22 Nov, 2021
Keeping any business alive and thriving requires dedication, passion and a whole lot of hard work, and once the first curve Covid-ball was thrown their way in 2020, local owners and managers have found creative ways to roll and evolve with the shifting alert levels.
Since the August 2021 lockdown dawned in Mangawhai, effectively cutting Auckland off from Northland, local businesses from real estate agencies, eateries to finance advisors and hairdressers have adapted and found new ways to keep their professions alive and kicking.
Location, location, location
The dining room table has now been converted into a work hub with computers, phones and paperwork, the kitchen a staff room, and the lounge has ‘morphed’ into a boardroom for staff meetings and sales training, Kaye says.
“The immediacy of the Covid-19 lockdown meant we had to think laterally, and luckily we have very generous living areas. It’s a bit of an adventure for all as we live in a rural environment with lots of bird life, frogs in a nearby pond, cattle and a farm cat,” she says. “However, a surprising benefit of the shift in office and routine is discovering a lot about our colleagues that we didn't know - our relationships have definitely been enhanced.”
From a business perspective, and due to extra effort from the team, Kaye says work has ‘flowed pretty seamlessly’ for their clients and customers.
“Our technology ensures that wherever the office we can work and provide our service. For us, the shifting office scenario is good for a mindset that overcomes difficulties and faces challenges.”
Stewart McElwain says the team has had to embrace technology while the border restrictions are in place, organising online auctions and property viewings via FaceTime and Zoom with some deals being sealed without buyers - mainly from Auckland - even visiting their new home.
“We have the technology and procedures to work remotely and we plan to continue doing exactly that while our new premises are being built,” he says. “Of course, we still also meet with people, our existing clients strongly remain our focus during this transition period and we’re also excited to establish new clients and contacts.”
The couple have owned the Ray White Mangawhai franchise for over nine years and had the Molesworth Drive office purpose-built, ‘so it was definitely time for a new office evolution’. Kaye says they were thrilled to announce the Ray White team was moving to ‘a sleek and stylish new office’ at MC.
“Mangawhai Central will provide a much-needed retail and commercial hub for Mangawhai and we’re really excited to be one of the successful businesses that have secured office premises in this new development,” she says. “For us, the new hub of activity is ideally located between our two patches, the Village and the Heads, and our new space will be fitted out very differently to what one thinks of a real estate office.”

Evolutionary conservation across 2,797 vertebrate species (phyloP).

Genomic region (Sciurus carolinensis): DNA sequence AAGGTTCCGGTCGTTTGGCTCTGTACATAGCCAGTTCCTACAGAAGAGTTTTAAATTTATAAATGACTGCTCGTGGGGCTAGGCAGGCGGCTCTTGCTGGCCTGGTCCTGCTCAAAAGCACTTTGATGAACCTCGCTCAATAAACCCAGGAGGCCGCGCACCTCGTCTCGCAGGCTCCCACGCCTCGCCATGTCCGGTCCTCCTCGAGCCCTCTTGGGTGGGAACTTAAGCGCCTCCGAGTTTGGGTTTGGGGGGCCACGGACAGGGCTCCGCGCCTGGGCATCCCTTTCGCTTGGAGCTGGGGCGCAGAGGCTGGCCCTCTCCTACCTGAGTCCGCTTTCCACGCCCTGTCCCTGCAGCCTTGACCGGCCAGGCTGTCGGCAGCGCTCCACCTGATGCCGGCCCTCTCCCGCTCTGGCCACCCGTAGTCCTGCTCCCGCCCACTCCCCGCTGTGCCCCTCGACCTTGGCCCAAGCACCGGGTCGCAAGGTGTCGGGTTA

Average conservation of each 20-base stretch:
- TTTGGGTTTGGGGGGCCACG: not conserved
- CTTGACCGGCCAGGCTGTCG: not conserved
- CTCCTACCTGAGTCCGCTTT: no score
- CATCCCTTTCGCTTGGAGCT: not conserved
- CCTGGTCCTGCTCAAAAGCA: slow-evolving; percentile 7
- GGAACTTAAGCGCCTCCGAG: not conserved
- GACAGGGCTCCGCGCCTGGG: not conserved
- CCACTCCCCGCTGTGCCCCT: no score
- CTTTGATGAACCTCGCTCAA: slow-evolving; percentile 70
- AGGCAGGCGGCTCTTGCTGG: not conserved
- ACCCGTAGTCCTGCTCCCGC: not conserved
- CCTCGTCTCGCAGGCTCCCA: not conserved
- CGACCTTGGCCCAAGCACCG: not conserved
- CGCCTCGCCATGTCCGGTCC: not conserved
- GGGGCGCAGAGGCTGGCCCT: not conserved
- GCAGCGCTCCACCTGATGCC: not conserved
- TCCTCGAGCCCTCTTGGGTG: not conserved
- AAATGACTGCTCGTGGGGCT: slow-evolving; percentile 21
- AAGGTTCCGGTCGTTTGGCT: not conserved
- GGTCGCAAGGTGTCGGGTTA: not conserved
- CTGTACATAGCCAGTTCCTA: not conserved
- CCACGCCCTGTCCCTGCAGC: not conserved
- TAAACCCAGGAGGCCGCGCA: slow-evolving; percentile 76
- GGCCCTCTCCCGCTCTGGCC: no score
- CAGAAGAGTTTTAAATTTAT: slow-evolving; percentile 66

Until then the team will have another month working within the Oruawharo countryside, now the government has fixed December 15 as the date for a shift in Auckland’s borders.
“We are pleased we now have a date to be able to operate from our popup office in Wellsford. Stewart and I are looking forward to having a quieter home, our personal space back - it does some days feel like we only have an office, not a home!”
Change of style
The hair stylist, who took ownership of the business in March 01 this year, ‘right on lockdown’ after being an employee for 15 years, has had to go mobile, and now visits Northland clients in their homes.
“I thought the August lockdown was just going to be a couple of weeks but after five weeks had passed, realised we were going to be locked out of the salon for a while,” she says. “Not much was involved with going mobile, we advertised on local social media and word of mouth, and our clients soon got in touch.”
New Dimensions has a team of four, with three members living within Northland and two mobile hair stylists, Denise Rogers and Sonya, servicing their large number of clientele residing in Kaiwaka, Mangawhai and Maungaturoto.
“The disadvantage is that it’s hard to colour hair as we haven’t got portable basins, so it’s not a full mobile service but more of a way to cater to our clients in Kaipara, to keep them happy.”
Prior to Auckland moving to Level 3.2, Sonya was unable to get an exemption to cross the border into Wellsford to sanitise the hair studio for when they can finally re-open, and even wrote to her local MP about her application. She says she was concerned ‘when we were even going to get in there to work again’, however, an exemption has since been granted and the team can now prep the salon, ready to welcome back their clients once Auckland gets the green light for a shift in levels.
“Clients do seem to love the mobile service so I’m happy that they’re happy. I miss working with the team in New Dimensions though, definitely prefer the salon to the road,” she says. “I can’t wait till we finally have a date to open… it’s just a waiting game.”